The title ‘Winter sleep’ came from a promotional leaflet of some sort on my desk. I gave it to Rebecca as a prompt when she gave me ‘the Evil Locket‘ which I reprised last week. Inspired by memories of my trip to Svalbard in 2015, I bring you a tale of hibernation.
It’s set on one of the planets in the neighbouring system to the Viridian System. Brahe is part of the Scania system, settled millennia ago by the Scandinavian refugees from the doomed planet Earth (Old Earth). This is just under 1700 words.
In the northern lands of Brahe, the second planet of the Scania system, strange rumbling noises rippled through the earth and air.
Berthold looked up, pushing the ice-rimed strands of hair back from his face. The logs about his feet were nearly cut to size. “Come, Axel, pick these up and stow them on the sledge. It’s time to move.”
“But it’s not sundown yet, papa.”
“It soon will be. We have far to go in the twilight, but we will be home before dark.”
The folk of the north were used to long twilights. They started in August, and by November they lasted most of the so-called day. Night, or darkness, took the rest of the rotation. With night, came the true cold. Axel helped his father stack the carefully cut logs onto the sledge, put up the sides to ensure nothing fell off, and climbed on board to tug the reindeer skins into place as his father pushed them up to him.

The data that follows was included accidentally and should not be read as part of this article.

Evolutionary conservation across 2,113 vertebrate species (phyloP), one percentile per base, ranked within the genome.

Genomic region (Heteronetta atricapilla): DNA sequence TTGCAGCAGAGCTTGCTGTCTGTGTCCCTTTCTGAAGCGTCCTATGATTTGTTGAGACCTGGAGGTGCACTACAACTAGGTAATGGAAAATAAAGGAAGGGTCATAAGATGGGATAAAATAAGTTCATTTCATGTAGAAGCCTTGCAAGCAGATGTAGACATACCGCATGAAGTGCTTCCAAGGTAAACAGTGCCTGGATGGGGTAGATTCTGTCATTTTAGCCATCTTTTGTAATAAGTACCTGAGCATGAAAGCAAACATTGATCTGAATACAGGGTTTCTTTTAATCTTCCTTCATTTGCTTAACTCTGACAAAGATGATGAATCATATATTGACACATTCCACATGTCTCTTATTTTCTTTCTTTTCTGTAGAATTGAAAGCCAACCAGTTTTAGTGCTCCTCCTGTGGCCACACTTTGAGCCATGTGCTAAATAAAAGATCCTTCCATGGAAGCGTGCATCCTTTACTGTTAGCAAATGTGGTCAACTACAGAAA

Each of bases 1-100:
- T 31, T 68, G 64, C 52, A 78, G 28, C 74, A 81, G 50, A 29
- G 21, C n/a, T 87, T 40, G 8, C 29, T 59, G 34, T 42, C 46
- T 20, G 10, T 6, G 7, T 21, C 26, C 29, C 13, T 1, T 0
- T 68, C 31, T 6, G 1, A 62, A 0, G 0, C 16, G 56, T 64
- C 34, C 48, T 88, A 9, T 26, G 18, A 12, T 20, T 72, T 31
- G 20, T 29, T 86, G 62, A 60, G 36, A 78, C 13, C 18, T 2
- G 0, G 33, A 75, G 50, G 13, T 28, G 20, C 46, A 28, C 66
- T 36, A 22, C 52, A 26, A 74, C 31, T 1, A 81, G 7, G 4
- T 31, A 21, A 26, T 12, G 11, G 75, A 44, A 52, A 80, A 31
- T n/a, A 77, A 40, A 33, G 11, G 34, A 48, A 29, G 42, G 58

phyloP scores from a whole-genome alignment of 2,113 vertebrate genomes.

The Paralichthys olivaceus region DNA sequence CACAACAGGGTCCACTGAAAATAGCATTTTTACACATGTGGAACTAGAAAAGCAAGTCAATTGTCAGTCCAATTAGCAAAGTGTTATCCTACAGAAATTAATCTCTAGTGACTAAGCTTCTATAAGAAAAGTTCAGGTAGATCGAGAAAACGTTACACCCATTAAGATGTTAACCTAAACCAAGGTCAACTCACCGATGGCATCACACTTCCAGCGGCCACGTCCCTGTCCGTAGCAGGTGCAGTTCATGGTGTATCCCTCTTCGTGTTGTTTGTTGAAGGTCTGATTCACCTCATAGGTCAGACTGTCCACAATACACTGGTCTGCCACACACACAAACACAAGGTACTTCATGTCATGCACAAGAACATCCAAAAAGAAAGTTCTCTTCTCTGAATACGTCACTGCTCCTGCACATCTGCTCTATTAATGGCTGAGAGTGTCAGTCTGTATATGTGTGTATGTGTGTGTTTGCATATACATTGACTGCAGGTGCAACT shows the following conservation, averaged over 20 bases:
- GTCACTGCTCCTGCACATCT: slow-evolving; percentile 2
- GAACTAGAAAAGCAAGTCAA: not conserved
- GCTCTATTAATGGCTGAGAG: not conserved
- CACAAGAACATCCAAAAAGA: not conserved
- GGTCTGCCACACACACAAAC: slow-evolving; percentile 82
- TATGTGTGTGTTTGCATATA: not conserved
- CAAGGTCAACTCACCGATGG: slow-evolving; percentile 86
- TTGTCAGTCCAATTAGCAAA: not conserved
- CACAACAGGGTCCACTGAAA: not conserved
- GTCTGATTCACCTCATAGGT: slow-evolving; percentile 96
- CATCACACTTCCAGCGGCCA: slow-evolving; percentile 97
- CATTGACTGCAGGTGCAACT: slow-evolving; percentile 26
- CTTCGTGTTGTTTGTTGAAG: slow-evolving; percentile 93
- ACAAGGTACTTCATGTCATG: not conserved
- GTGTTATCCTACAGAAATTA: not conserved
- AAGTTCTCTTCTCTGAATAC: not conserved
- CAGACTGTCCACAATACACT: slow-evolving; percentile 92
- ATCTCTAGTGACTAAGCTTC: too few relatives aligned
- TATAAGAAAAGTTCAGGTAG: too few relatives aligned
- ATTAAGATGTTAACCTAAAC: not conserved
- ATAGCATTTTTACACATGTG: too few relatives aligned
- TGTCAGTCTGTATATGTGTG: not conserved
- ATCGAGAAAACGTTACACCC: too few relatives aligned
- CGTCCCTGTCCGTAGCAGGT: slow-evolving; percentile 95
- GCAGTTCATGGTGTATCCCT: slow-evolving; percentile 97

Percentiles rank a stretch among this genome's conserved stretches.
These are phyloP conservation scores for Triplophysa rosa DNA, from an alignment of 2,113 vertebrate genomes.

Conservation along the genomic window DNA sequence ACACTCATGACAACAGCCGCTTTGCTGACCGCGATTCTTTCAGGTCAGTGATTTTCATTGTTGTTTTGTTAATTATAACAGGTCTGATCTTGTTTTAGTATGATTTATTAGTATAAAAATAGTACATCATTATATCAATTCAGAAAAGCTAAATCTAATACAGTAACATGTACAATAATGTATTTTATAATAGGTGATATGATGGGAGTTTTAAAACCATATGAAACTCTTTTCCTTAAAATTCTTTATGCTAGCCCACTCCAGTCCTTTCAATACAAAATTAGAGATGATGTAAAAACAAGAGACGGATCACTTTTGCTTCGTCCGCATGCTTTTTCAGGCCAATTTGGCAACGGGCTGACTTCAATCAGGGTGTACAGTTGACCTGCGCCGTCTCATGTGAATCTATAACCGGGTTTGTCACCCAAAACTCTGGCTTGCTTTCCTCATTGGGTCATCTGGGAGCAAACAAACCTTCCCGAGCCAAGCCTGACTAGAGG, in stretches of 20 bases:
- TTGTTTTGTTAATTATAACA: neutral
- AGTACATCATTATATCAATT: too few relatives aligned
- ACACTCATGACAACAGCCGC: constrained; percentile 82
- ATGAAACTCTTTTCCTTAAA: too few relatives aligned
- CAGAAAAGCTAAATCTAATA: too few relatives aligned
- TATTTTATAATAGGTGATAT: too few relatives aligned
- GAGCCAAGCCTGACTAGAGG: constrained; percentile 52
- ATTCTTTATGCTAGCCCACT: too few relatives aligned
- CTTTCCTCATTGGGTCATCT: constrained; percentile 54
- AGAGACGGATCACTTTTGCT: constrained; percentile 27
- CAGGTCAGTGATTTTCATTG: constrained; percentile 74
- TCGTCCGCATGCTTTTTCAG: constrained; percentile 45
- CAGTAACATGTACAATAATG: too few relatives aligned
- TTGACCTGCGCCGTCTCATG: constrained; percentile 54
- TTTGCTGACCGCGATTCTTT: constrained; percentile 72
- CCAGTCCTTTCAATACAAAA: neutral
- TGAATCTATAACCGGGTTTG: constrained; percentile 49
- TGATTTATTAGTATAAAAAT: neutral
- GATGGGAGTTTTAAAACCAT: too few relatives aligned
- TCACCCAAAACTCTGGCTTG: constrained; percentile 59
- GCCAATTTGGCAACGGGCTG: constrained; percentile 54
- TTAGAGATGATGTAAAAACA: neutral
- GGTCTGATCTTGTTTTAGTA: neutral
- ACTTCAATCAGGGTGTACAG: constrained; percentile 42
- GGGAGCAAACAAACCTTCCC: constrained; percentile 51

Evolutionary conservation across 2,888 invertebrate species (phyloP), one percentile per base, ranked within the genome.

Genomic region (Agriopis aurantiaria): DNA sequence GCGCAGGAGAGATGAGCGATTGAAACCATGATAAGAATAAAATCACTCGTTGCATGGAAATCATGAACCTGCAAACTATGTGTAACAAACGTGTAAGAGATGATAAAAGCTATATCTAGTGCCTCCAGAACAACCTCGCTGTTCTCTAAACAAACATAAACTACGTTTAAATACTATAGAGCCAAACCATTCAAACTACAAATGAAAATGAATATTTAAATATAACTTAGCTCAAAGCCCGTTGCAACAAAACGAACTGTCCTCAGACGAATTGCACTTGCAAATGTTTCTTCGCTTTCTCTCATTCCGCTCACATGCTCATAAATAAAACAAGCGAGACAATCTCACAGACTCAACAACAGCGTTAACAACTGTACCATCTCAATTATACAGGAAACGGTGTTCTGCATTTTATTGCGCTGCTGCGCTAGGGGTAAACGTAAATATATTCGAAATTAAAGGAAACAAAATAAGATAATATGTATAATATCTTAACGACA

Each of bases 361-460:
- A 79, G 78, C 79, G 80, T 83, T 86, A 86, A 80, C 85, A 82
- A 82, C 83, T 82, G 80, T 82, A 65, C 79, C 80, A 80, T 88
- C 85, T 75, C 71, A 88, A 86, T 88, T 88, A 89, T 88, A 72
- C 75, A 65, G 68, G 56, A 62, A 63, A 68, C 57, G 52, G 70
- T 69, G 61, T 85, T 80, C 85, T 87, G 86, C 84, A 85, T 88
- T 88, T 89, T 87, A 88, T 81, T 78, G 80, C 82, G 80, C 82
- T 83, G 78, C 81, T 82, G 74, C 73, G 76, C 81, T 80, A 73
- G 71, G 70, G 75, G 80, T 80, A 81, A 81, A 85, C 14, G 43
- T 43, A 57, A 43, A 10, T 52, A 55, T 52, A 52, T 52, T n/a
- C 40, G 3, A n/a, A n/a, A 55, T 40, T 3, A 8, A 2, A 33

“Do you want to run or to ride?”
Berthold nodded, hitched the thick-coated dogs to their traces, and gave the command. The dogs took the strain, and the two humans pushed from behind. Once the sledge moved, it was easy. They let the dogs do the hauling, and caught up to run alongside them.
The rumbling came again.
“You know what that is?” Berthold asked his son.
“What do you say it is, then?”
“Ms Gudrunsdottir says it’s the giants who have eaten their Julmeals too fast, and have indigestion.”
Berthold snorted softly. “And what do you say?”
“Mr Bjornsson says it’s the gods arguing and stamping their feet.”
“And what do you say?” He smiled at the game. He loved to hear the new inventions Axel had thought up, although he could well believe his neighbours had told these stories to the children. After hearing what Mistress Agnetasdottir and Mr Guldersson had told him, he asked Axel one more time.
“I say the glaciers will be with us in a week or less.”
“Ha! And I say you have the right of it. Maybe a week, but most likely less. And have we enough wood for the winter sleep?”